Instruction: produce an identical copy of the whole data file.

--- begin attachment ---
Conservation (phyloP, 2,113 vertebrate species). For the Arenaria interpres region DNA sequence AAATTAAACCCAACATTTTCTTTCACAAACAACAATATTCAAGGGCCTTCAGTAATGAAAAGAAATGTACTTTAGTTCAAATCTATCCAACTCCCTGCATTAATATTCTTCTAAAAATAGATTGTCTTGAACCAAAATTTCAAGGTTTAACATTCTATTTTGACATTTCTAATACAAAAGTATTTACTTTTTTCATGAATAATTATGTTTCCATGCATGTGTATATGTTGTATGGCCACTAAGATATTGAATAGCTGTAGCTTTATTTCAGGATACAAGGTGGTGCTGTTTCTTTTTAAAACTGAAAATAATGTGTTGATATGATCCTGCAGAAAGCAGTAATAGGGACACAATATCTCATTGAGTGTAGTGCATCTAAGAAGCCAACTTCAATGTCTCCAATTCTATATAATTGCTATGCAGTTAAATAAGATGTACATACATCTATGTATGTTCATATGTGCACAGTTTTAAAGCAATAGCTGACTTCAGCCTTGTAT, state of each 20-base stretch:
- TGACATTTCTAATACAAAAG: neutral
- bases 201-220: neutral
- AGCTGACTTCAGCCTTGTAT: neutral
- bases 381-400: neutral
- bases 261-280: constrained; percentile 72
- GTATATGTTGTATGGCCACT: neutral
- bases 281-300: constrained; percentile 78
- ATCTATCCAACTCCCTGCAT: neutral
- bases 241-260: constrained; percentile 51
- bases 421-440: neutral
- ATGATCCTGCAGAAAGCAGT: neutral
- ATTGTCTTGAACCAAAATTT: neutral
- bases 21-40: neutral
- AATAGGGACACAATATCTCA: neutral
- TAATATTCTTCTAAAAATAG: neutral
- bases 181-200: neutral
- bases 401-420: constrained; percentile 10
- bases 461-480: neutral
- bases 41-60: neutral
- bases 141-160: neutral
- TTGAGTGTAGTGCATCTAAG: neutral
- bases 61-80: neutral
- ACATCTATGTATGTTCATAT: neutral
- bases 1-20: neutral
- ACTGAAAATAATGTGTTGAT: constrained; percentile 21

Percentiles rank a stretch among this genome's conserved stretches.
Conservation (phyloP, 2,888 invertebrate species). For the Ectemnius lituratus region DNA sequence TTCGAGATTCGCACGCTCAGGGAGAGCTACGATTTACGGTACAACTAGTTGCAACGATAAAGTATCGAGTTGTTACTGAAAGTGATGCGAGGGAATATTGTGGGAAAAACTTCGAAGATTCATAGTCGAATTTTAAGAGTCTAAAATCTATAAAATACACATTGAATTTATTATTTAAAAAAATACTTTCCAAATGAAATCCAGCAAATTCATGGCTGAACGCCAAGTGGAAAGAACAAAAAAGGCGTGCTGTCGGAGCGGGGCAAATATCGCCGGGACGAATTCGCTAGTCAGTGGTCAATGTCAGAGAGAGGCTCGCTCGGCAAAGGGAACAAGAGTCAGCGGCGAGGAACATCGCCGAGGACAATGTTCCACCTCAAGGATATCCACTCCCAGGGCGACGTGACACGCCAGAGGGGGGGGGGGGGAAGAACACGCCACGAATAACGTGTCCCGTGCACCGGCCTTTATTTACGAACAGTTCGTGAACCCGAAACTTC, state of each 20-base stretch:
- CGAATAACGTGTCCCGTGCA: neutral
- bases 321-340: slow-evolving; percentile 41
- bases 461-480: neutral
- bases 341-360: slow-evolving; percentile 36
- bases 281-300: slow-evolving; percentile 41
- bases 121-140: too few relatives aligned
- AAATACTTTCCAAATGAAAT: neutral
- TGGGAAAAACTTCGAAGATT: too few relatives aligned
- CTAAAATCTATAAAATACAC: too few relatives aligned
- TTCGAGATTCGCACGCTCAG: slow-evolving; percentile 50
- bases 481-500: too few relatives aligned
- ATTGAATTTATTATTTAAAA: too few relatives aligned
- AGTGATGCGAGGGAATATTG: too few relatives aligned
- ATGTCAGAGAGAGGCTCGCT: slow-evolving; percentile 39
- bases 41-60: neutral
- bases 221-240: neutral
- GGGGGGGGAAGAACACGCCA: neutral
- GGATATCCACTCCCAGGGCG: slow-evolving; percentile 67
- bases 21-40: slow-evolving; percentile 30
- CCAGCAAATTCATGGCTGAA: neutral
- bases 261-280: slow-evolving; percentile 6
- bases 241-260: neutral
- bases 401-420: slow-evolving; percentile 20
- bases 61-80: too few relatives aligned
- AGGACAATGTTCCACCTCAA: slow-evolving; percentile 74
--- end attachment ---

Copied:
Conservation (phyloP, 2,113 vertebrate species). For the Arenaria interpres region DNA sequence AAATTAAACCCAACATTTTCTTTCACAAACAACAATATTCAAGGGCCTTCAGTAATGAAAAGAAATGTACTTTAGTTCAAATCTATCCAACTCCCTGCATTAATATTCTTCTAAAAATAGATTGTCTTGAACCAAAATTTCAAGGTTTAACATTCTATTTTGACATTTCTAATACAAAAGTATTTACTTTTTTCATGAATAATTATGTTTCCATGCATGTGTATATGTTGTATGGCCACTAAGATATTGAATAGCTGTAGCTTTATTTCAGGATACAAGGTGGTGCTGTTTCTTTTTAAAACTGAAAATAATGTGTTGATATGATCCTGCAGAAAGCAGTAATAGGGACACAATATCTCATTGAGTGTAGTGCATCTAAGAAGCCAACTTCAATGTCTCCAATTCTATATAATTGCTATGCAGTTAAATAAGATGTACATACATCTATGTATGTTCATATGTGCACAGTTTTAAAGCAATAGCTGACTTCAGCCTTGTAT, state of each 20-base stretch:
- TGACATTTCTAATACAAAAG: neutral
- bases 201-220: neutral
- AGCTGACTTCAGCCTTGTAT: neutral
- bases 381-400: neutral
- bases 261-280: constrained; percentile 72
- GTATATGTTGTATGGCCACT: neutral
- bases 281-300: constrained; percentile 78
- ATCTATCCAACTCCCTGCAT: neutral
- bases 241-260: constrained; percentile 51
- bases 421-440: neutral
- ATGATCCTGCAGAAAGCAGT: neutral
- ATTGTCTTGAACCAAAATTT: neutral
- bases 21-40: neutral
- AATAGGGACACAATATCTCA: neutral
- TAATATTCTTCTAAAAATAG: neutral
- bases 181-200: neutral
- bases 401-420: constrained; percentile 10
- bases 461-480: neutral
- bases 41-60: neutral
- bases 141-160: neutral
- TTGAGTGTAGTGCATCTAAG: neutral
- bases 61-80: neutral
- ACATCTATGTATGTTCATAT: neutral
- bases 1-20: neutral
- ACTGAAAATAATGTGTTGAT: constrained; percentile 21

Percentiles rank a stretch among this genome's conserved stretches.
Conservation (phyloP, 2,888 invertebrate species). For the Ectemnius lituratus region DNA sequence TTCGAGATTCGCACGCTCAGGGAGAGCTACGATTTACGGTACAACTAGTTGCAACGATAAAGTATCGAGTTGTTACTGAAAGTGATGCGAGGGAATATTGTGGGAAAAACTTCGAAGATTCATAGTCGAATTTTAAGAGTCTAAAATCTATAAAATACACATTGAATTTATTATTTAAAAAAATACTTTCCAAATGAAATCCAGCAAATTCATGGCTGAACGCCAAGTGGAAAGAACAAAAAAGGCGTGCTGTCGGAGCGGGGCAAATATCGCCGGGACGAATTCGCTAGTCAGTGGTCAATGTCAGAGAGAGGCTCGCTCGGCAAAGGGAACAAGAGTCAGCGGCGAGGAACATCGCCGAGGACAATGTTCCACCTCAAGGATATCCACTCCCAGGGCGACGTGACACGCCAGAGGGGGGGGGGGGGAAGAACACGCCACGAATAACGTGTCCCGTGCACCGGCCTTTATTTACGAACAGTTCGTGAACCCGAAACTTC, state of each 20-base stretch:
- CGAATAACGTGTCCCGTGCA: neutral
- bases 321-340: slow-evolving; percentile 41
- bases 461-480: neutral
- bases 341-360: slow-evolving; percentile 36
- bases 281-300: slow-evolving; percentile 41
- bases 121-140: too few relatives aligned
- AAATACTTTCCAAATGAAAT: neutral
- TGGGAAAAACTTCGAAGATT: too few relatives aligned
- CTAAAATCTATAAAATACAC: too few relatives aligned
- TTCGAGATTCGCACGCTCAG: slow-evolving; percentile 50
- bases 481-500: too few relatives aligned
- ATTGAATTTATTATTTAAAA: too few relatives aligned
- AGTGATGCGAGGGAATATTG: too few relatives aligned
- ATGTCAGAGAGAGGCTCGCT: slow-evolving; percentile 39
- bases 41-60: neutral
- bases 221-240: neutral
- GGGGGGGGAAGAACACGCCA: neutral
- GGATATCCACTCCCAGGGCG: slow-evolving; percentile 67
- bases 21-40: slow-evolving; percentile 30
- CCAGCAAATTCATGGCTGAA: neutral
- bases 261-280: slow-evolving; percentile 6
- bases 241-260: neutral
- bases 401-420: slow-evolving; percentile 20
- bases 61-80: too few relatives aligned
- AGGACAATGTTCCACCTCAA: slow-evolving; percentile 74